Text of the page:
Parasites can affect your dog at any stage during his lifetime, and being in his senior years certainly doesn’t make him more immune. If anything, the effects of parasite problems are all more severe since age-related deterioration makes it much harder for his body to fight any sort of disease or health problem. This means that illness can take hold much faster and do more damage in an even shorter space of time. If immediate assistance isn’t sought, the consequences could be severe or even fatal.
Two of the most common parasites to affect the canine community are fleas and heartworms. Here is what you need to know about both, including the best way to protect your senior dog from them.
Fleas are the single, most common external parasite to affect domestic animals in the United States. These tiny, wingless creatures have immense jumping skills and use these to move from host to host where they bury themselves into the fur and bite into the skin to drink the host’s blood. Flea saliva contains toxins that causes allergies in many dogs, and this will make your canine excessively itchy.
There are two main problems with fleas aside from the irritation that they will cause your dog. Firstly, some fleas carry tapeworm larvae which could see your pet infected with this internal parasite. Secondly, while a few fleas may not cause massive blood loss, their short reproductive cycle and the fact that they are difficult to spot mean that small numbers can quickly grow. A heavy infestation of fleas can cause your dog to become anemic, particularly if she is a small breed. They are also notoriously hard to get rid of, usually requiring repetitive cycles of treatment for both your dog and home to totally destroy the infestation.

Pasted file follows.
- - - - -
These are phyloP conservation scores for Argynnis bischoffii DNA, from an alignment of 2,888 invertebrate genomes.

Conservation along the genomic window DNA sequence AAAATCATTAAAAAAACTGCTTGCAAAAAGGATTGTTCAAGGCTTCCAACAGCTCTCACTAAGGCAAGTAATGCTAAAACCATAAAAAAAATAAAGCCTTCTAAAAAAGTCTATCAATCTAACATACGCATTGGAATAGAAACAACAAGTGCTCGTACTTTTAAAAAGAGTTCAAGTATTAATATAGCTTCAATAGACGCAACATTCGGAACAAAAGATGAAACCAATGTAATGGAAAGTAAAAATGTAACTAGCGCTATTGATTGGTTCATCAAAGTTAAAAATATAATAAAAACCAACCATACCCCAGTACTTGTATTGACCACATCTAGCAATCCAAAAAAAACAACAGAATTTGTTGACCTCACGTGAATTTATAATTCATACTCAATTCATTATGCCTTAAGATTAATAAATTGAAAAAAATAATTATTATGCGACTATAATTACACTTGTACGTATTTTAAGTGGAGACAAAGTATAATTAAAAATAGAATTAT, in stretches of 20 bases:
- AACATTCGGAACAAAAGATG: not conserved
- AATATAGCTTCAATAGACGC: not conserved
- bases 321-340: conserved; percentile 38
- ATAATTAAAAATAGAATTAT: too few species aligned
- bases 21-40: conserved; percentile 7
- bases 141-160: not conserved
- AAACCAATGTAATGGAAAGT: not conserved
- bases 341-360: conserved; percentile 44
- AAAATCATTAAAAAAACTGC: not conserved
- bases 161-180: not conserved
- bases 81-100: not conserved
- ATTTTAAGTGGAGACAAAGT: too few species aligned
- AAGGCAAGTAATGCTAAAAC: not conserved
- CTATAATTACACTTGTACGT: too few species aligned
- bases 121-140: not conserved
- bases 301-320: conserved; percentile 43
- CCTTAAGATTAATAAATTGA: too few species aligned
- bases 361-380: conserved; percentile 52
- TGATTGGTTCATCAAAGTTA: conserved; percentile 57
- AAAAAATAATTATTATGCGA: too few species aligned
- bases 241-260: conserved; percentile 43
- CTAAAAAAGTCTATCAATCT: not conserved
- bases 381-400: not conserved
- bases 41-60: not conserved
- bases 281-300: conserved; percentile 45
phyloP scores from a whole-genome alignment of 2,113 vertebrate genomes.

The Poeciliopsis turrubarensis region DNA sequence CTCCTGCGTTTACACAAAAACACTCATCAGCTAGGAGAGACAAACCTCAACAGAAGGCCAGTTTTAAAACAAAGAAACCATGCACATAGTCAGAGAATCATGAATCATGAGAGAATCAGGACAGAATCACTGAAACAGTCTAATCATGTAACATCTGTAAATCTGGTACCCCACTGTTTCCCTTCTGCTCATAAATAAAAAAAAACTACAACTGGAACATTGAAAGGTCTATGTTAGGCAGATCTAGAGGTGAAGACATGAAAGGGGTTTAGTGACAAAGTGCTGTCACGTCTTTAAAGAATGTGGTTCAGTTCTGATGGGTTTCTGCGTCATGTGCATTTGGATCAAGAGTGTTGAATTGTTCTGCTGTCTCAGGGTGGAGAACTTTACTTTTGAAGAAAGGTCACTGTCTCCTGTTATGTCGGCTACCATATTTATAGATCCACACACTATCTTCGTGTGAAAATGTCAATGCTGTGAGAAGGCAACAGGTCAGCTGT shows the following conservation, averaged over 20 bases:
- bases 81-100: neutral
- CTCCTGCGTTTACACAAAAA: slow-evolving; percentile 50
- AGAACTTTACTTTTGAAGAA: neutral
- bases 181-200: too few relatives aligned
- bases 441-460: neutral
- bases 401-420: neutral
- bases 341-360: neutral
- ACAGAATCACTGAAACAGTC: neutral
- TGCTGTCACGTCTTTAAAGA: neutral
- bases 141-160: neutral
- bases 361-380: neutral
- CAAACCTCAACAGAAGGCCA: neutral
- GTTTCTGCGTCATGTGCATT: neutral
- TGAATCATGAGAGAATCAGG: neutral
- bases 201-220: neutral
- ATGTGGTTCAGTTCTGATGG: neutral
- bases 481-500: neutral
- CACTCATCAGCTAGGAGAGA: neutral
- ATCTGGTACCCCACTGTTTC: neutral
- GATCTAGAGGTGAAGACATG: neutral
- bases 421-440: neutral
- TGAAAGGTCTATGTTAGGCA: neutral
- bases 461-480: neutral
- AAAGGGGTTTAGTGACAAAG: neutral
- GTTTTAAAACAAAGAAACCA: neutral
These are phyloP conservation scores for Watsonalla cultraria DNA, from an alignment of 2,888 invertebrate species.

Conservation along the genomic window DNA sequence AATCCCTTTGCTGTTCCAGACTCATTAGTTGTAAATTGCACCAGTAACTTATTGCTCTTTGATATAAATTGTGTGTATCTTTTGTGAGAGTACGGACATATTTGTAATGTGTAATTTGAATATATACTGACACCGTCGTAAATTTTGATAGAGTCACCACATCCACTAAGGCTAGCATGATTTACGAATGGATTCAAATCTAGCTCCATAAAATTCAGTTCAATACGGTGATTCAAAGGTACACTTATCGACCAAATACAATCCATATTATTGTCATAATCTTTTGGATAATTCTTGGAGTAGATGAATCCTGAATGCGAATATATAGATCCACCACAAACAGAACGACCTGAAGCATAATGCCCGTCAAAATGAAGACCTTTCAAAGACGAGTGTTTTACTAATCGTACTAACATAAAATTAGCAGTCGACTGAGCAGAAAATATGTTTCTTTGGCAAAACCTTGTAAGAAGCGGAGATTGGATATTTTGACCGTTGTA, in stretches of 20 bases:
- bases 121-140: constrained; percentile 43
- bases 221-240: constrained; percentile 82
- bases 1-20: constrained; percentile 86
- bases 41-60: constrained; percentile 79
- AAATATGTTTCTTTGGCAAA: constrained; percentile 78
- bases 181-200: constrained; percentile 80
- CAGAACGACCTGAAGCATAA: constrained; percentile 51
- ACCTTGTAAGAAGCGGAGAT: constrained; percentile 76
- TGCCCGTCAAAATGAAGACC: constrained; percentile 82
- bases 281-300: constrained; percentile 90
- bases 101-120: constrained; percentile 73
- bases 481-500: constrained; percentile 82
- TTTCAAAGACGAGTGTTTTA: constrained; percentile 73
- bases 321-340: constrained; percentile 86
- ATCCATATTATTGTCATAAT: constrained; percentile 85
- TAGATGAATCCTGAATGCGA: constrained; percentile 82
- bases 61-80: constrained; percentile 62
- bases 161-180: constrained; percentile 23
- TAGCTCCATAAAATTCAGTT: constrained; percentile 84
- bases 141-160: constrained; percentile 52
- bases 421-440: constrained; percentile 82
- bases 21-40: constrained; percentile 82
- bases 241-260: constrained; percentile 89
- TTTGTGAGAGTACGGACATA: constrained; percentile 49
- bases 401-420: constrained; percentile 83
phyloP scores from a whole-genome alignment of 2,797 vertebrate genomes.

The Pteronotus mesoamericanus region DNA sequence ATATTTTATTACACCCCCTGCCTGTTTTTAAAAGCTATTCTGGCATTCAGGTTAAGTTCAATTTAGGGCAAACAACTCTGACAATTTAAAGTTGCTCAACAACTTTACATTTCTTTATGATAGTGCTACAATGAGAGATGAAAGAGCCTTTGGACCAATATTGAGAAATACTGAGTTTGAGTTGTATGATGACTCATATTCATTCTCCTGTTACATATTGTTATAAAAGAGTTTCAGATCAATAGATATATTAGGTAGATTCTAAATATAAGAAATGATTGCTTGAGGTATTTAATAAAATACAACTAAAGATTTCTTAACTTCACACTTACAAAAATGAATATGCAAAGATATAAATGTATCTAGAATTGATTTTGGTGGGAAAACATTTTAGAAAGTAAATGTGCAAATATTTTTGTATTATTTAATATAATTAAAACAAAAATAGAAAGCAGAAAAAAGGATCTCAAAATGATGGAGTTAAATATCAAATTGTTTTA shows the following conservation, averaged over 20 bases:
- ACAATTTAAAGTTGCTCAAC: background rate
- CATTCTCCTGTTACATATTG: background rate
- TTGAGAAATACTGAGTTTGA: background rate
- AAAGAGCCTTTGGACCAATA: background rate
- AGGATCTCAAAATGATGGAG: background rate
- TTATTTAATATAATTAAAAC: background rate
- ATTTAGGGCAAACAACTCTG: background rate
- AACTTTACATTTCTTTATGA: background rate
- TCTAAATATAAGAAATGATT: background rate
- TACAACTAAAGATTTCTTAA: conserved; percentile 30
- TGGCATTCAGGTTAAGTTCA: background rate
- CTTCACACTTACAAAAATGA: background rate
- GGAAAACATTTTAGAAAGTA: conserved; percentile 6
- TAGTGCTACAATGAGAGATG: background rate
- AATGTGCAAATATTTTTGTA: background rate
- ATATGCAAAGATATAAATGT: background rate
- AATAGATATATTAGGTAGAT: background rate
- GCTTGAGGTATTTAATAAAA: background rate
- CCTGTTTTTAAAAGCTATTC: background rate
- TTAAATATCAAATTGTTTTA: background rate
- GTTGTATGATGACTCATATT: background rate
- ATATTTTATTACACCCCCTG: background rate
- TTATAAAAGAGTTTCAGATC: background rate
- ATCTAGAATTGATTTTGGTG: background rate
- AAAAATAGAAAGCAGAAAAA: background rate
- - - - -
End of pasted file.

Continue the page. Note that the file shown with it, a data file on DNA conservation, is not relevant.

Fortunately, while fleas are incredibly common, it is also very easy to prevent them. There are dozens of different products that can be bought from your veterinarian, pet or even local store. These include:
Your veterinarian will be happy to help you decide which is most practical for your senior dog. However, one of the most important things to remember is that each type of treatment has a specific period of effectiveness. Once outside this period, your dog will be left vulnerable to the parasites once more. Therefore, it is essential that you ‘top-up’ your chosen preventative before it runs out.
In addition to preventative treatments for your dog, there are also a variety of products available that can help to repel fleas from your home and yard. Make sure you follow the instructions provided carefully to ensure that the administration of your chosen product is successful.
Heartworms are a type of internal parasite. This means that they live inside your senior dog’s body, specifically in the blood vessels of his heart and lungs. They are transmitted via the bite of an infected mosquito which transfers heartworm larvae into your dog’s blood stream when it bites him. Over the course of 6 months, these larvae mature into fully adult worms, capable of reproduction. Unless treatment is sought, the number of heartworms will continue to multiply until they start to clog up the blood vessels. This prevents the flow of blood around your dog’s body, causing irreparable damage. Without treatment, heartworms are nearly always fatal.
One of the trickiest aspects of heartworm infestations is the lack of symptoms that they present with. When symptoms do become apparent they often seem mild and can be easily overlooked. This means that in many cases, by the time heartworms are detected, serious damage to the health of the animal has already been done.
Just like for fleas, there are a selection of heartworm preventatives available. These often protect against other types of internal parasites too including roundworms and hookworms. Most preventatives for heartworm are oral medications that are administered monthly, and it is essential that you establish a regular routine for giving them to your older dog so that he not left unprotected at any point. Many veterinarians offer a reminder service for regularly administered medications so make sure you enquire with your vet.
If you would like more advice about the best way to protect your senior dog from flea and heartworm infestations, please do not hesitate to contact our animal clinic in Hoover, AL.